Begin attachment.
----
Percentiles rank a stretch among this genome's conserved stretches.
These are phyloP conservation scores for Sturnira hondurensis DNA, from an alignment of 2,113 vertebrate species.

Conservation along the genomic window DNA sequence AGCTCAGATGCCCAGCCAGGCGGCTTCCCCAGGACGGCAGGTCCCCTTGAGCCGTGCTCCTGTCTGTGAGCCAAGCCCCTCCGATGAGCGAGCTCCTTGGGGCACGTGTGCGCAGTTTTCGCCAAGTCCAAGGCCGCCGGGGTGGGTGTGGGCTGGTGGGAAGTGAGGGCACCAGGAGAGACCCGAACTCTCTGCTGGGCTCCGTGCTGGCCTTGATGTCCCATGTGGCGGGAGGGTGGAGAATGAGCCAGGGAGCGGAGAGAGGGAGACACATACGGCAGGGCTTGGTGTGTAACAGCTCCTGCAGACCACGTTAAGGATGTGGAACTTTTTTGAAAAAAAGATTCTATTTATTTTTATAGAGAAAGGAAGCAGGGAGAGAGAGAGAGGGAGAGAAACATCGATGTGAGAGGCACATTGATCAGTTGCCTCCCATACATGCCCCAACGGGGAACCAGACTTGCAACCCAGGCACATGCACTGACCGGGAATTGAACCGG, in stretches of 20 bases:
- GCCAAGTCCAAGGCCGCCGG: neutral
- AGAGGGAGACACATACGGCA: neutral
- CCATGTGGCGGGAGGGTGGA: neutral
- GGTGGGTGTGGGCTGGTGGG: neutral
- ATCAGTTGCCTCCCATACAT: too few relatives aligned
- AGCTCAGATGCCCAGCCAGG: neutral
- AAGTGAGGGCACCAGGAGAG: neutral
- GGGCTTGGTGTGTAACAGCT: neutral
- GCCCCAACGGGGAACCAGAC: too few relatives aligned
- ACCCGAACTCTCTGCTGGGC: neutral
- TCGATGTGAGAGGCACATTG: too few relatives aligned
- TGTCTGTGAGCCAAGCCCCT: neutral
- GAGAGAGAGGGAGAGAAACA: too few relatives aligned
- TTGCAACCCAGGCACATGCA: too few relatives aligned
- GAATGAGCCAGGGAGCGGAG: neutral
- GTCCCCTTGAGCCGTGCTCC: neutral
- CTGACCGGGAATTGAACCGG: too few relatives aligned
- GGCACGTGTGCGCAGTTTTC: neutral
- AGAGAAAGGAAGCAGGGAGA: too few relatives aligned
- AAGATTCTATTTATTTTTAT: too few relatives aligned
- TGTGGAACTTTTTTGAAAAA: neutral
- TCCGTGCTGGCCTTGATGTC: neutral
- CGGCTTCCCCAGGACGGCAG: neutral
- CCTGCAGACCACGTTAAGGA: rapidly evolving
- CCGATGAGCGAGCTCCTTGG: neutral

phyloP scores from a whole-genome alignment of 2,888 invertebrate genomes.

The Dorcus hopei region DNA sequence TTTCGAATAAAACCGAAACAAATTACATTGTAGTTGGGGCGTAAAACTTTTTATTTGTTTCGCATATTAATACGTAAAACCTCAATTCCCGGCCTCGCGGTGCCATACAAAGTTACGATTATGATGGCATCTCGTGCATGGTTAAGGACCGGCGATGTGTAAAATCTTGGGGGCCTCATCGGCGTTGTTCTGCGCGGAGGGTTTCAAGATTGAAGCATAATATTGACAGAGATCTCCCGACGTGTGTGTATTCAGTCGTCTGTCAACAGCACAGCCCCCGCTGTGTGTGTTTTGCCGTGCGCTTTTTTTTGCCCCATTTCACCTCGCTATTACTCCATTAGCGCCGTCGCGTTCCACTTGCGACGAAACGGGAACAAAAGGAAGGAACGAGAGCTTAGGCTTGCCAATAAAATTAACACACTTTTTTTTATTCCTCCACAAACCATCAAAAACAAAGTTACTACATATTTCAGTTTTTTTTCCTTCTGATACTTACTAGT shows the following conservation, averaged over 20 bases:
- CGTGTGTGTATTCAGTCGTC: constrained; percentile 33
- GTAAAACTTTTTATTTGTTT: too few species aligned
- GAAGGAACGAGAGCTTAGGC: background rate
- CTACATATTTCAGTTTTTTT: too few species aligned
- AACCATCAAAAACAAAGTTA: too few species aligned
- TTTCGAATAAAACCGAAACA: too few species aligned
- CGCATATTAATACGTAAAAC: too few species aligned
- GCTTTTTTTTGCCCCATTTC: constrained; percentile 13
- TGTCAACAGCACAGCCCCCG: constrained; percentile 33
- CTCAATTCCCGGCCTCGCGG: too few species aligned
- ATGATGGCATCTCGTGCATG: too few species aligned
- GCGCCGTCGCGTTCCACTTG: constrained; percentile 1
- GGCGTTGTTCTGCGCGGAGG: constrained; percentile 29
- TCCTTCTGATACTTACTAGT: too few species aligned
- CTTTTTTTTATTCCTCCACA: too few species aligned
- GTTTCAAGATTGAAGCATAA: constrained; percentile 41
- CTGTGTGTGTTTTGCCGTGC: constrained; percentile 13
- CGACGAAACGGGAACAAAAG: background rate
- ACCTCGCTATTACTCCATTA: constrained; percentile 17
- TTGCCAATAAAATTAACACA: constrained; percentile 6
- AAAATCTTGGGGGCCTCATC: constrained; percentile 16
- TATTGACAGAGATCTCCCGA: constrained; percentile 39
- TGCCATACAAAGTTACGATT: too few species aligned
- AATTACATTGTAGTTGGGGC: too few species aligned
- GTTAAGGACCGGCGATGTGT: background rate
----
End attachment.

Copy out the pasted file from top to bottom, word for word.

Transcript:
Percentiles rank a stretch among this genome's conserved stretches.
These are phyloP conservation scores for Sturnira hondurensis DNA, from an alignment of 2,113 vertebrate species.

Conservation along the genomic window DNA sequence AGCTCAGATGCCCAGCCAGGCGGCTTCCCCAGGACGGCAGGTCCCCTTGAGCCGTGCTCCTGTCTGTGAGCCAAGCCCCTCCGATGAGCGAGCTCCTTGGGGCACGTGTGCGCAGTTTTCGCCAAGTCCAAGGCCGCCGGGGTGGGTGTGGGCTGGTGGGAAGTGAGGGCACCAGGAGAGACCCGAACTCTCTGCTGGGCTCCGTGCTGGCCTTGATGTCCCATGTGGCGGGAGGGTGGAGAATGAGCCAGGGAGCGGAGAGAGGGAGACACATACGGCAGGGCTTGGTGTGTAACAGCTCCTGCAGACCACGTTAAGGATGTGGAACTTTTTTGAAAAAAAGATTCTATTTATTTTTATAGAGAAAGGAAGCAGGGAGAGAGAGAGAGGGAGAGAAACATCGATGTGAGAGGCACATTGATCAGTTGCCTCCCATACATGCCCCAACGGGGAACCAGACTTGCAACCCAGGCACATGCACTGACCGGGAATTGAACCGG, in stretches of 20 bases:
- GCCAAGTCCAAGGCCGCCGG: neutral
- AGAGGGAGACACATACGGCA: neutral
- CCATGTGGCGGGAGGGTGGA: neutral
- GGTGGGTGTGGGCTGGTGGG: neutral
- ATCAGTTGCCTCCCATACAT: too few relatives aligned
- AGCTCAGATGCCCAGCCAGG: neutral
- AAGTGAGGGCACCAGGAGAG: neutral
- GGGCTTGGTGTGTAACAGCT: neutral
- GCCCCAACGGGGAACCAGAC: too few relatives aligned
- ACCCGAACTCTCTGCTGGGC: neutral
- TCGATGTGAGAGGCACATTG: too few relatives aligned
- TGTCTGTGAGCCAAGCCCCT: neutral
- GAGAGAGAGGGAGAGAAACA: too few relatives aligned
- TTGCAACCCAGGCACATGCA: too few relatives aligned
- GAATGAGCCAGGGAGCGGAG: neutral
- GTCCCCTTGAGCCGTGCTCC: neutral
- CTGACCGGGAATTGAACCGG: too few relatives aligned
- GGCACGTGTGCGCAGTTTTC: neutral
- AGAGAAAGGAAGCAGGGAGA: too few relatives aligned
- AAGATTCTATTTATTTTTAT: too few relatives aligned
- TGTGGAACTTTTTTGAAAAA: neutral
- TCCGTGCTGGCCTTGATGTC: neutral
- CGGCTTCCCCAGGACGGCAG: neutral
- CCTGCAGACCACGTTAAGGA: rapidly evolving
- CCGATGAGCGAGCTCCTTGG: neutral

phyloP scores from a whole-genome alignment of 2,888 invertebrate genomes.

The Dorcus hopei region DNA sequence TTTCGAATAAAACCGAAACAAATTACATTGTAGTTGGGGCGTAAAACTTTTTATTTGTTTCGCATATTAATACGTAAAACCTCAATTCCCGGCCTCGCGGTGCCATACAAAGTTACGATTATGATGGCATCTCGTGCATGGTTAAGGACCGGCGATGTGTAAAATCTTGGGGGCCTCATCGGCGTTGTTCTGCGCGGAGGGTTTCAAGATTGAAGCATAATATTGACAGAGATCTCCCGACGTGTGTGTATTCAGTCGTCTGTCAACAGCACAGCCCCCGCTGTGTGTGTTTTGCCGTGCGCTTTTTTTTGCCCCATTTCACCTCGCTATTACTCCATTAGCGCCGTCGCGTTCCACTTGCGACGAAACGGGAACAAAAGGAAGGAACGAGAGCTTAGGCTTGCCAATAAAATTAACACACTTTTTTTTATTCCTCCACAAACCATCAAAAACAAAGTTACTACATATTTCAGTTTTTTTTCCTTCTGATACTTACTAGT shows the following conservation, averaged over 20 bases:
- CGTGTGTGTATTCAGTCGTC: constrained; percentile 33
- GTAAAACTTTTTATTTGTTT: too few species aligned
- GAAGGAACGAGAGCTTAGGC: background rate
- CTACATATTTCAGTTTTTTT: too few species aligned
- AACCATCAAAAACAAAGTTA: too few species aligned
- TTTCGAATAAAACCGAAACA: too few species aligned
- CGCATATTAATACGTAAAAC: too few species aligned
- GCTTTTTTTTGCCCCATTTC: constrained; percentile 13
- TGTCAACAGCACAGCCCCCG: constrained; percentile 33
- CTCAATTCCCGGCCTCGCGG: too few species aligned
- ATGATGGCATCTCGTGCATG: too few species aligned
- GCGCCGTCGCGTTCCACTTG: constrained; percentile 1
- GGCGTTGTTCTGCGCGGAGG: constrained; percentile 29
- TCCTTCTGATACTTACTAGT: too few species aligned
- CTTTTTTTTATTCCTCCACA: too few species aligned
- GTTTCAAGATTGAAGCATAA: constrained; percentile 41
- CTGTGTGTGTTTTGCCGTGC: constrained; percentile 13
- CGACGAAACGGGAACAAAAG: background rate
- ACCTCGCTATTACTCCATTA: constrained; percentile 17
- TTGCCAATAAAATTAACACA: constrained; percentile 6
- AAAATCTTGGGGGCCTCATC: constrained; percentile 16
- TATTGACAGAGATCTCCCGA: constrained; percentile 39
- TGCCATACAAAGTTACGATT: too few species aligned
- AATTACATTGTAGTTGGGGC: too few species aligned
- GTTAAGGACCGGCGATGTGT: background rate